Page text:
UPDATE: Since I posted this morning, Professor Maps got an update from Google with a copy of the warning email they send and SEL did a nice write up about the issue as well.
For those of you who work in Google My Business accounts often, this may be news. I was working in a GMB Bulk Feed account yesterday and noticed several of the thousands of listings in the account had a notice of “Disconnected“. The notice said, “This location can’t be connected to Google right now. If this problem continues for more than two days, try deleting the location and adding it again or contact support.”
Digital marketing, specifically Local SEO, is extremely challenging and only getting more so with the addition of new Google algorithms, Mobile updates, Phantom Updates and the removal of Local Packs. How do you keep up with all of the changes and fluctuations in the local area?
When Google declared that content was king, the digital space exploded into a mess of content and most of it is crap. The challenge is navigating through the garbage and finding real information – gems of content you cant go without, nuggets you want to share which benefit your clients and then ultimately, your bottom line.
Below is a list of my 35 Go-To Peeps when it comes to Local SEO. These are, in my opinion, the top Local SEO people/companies which continually produce relevant, timely and high quality information. These are the people I turn to when I want no-nonsense, breaking information.
For businesses who want to rank in the Local landscape, there are many different aspects small business owners need to understand in order to be found online. There is an overwhelming amount of information to digest, no shortage of SEO experts to tell you what you need to be doing and minimal amount of time to do any of it.
Small business owners in particular should have a strong, responsive website, with unique, neighborhood relevant content, a social media presence and an ongoing digital strategy. This can be a tall task for any business owner, let alone those who do not fully understand Local SEO.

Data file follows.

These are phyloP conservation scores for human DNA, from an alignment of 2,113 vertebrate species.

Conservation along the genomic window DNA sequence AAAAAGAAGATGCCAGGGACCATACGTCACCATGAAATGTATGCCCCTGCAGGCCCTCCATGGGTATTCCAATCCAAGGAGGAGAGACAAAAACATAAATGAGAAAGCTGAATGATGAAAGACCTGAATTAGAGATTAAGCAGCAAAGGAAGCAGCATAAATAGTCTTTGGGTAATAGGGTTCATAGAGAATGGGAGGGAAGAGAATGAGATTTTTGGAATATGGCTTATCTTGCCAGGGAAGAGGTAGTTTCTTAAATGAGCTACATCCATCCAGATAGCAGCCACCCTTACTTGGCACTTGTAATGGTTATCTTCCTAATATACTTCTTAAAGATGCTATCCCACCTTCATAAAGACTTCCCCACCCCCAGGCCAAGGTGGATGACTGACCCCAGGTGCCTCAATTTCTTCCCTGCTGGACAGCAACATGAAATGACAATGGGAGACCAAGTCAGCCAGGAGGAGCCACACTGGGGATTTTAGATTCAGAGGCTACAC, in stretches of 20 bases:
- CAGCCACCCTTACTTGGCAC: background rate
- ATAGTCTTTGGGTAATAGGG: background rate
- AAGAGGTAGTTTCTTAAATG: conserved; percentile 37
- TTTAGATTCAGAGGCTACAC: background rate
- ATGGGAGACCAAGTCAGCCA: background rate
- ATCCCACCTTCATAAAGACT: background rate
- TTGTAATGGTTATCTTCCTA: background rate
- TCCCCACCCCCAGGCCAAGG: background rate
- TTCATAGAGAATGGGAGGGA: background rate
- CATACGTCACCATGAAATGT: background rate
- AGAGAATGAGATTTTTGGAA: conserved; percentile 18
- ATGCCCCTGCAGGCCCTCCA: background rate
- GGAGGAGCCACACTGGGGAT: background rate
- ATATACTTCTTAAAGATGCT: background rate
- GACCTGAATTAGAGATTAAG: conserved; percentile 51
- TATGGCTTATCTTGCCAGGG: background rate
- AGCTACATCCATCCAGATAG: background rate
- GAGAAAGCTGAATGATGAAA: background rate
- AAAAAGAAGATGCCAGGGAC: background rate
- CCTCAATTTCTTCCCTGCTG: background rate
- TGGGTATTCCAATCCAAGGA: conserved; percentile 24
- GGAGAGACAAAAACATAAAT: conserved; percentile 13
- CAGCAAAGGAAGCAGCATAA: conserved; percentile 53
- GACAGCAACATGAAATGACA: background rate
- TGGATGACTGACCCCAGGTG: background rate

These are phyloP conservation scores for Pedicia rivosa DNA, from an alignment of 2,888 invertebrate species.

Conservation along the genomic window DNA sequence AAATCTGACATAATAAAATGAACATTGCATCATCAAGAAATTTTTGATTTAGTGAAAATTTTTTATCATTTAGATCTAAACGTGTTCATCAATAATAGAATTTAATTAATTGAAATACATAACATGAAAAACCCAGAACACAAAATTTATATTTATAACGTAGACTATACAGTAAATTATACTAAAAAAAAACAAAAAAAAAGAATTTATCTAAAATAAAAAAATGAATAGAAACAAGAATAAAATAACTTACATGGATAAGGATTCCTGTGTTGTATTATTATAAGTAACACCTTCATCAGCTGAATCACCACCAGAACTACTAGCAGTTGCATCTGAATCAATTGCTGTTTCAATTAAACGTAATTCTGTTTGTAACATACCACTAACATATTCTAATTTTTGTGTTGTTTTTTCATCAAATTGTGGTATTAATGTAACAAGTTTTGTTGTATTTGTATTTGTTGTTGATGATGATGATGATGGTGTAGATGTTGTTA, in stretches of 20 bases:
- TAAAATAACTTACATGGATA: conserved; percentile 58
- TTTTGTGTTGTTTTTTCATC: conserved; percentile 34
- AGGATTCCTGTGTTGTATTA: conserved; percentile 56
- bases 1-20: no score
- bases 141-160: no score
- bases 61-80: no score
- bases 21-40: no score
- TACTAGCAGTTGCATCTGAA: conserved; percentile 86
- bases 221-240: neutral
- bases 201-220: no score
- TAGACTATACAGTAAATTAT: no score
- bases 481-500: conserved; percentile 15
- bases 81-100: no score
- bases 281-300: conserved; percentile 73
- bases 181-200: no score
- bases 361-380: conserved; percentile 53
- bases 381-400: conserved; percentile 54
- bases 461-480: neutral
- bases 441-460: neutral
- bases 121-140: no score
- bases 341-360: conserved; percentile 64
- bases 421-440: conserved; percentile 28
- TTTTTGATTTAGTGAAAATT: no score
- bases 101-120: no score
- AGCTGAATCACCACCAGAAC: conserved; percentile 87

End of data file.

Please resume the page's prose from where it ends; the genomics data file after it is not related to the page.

Every small business owner has done this at least once since their business has been open. They go to Google, type in their information and scan the Page 1 SERP. It’s natural. Business owners want to know how they show up in Google. What’s also natural is having the business website show up first (hopefully). What shows up next though? Facebook? Yelp? Something else? Whatever the results are, hopefully it is their own business.
Google My Business launched to most businesses in June of 2014 and signified a major investment from Google in local business. Google, always looking toward future, appears to be solidifying local business as their foundation for the future. Many businesses were able to use Google My Business (GMB) immediately upon release, while other, larger, branded companies had to wait several months for the rollout.
Originally known as Google Places, Google My Business is designed to help local businesses seize control of their digital marketing presence. This powerful tool allows businesses to manage general business information, Google Reviews, Google Plus, Adwords and Analytics in one easy to use home. It also provides a way to manage the local digital landscape from Google Search, Google Maps and Google Plus on one dashboard.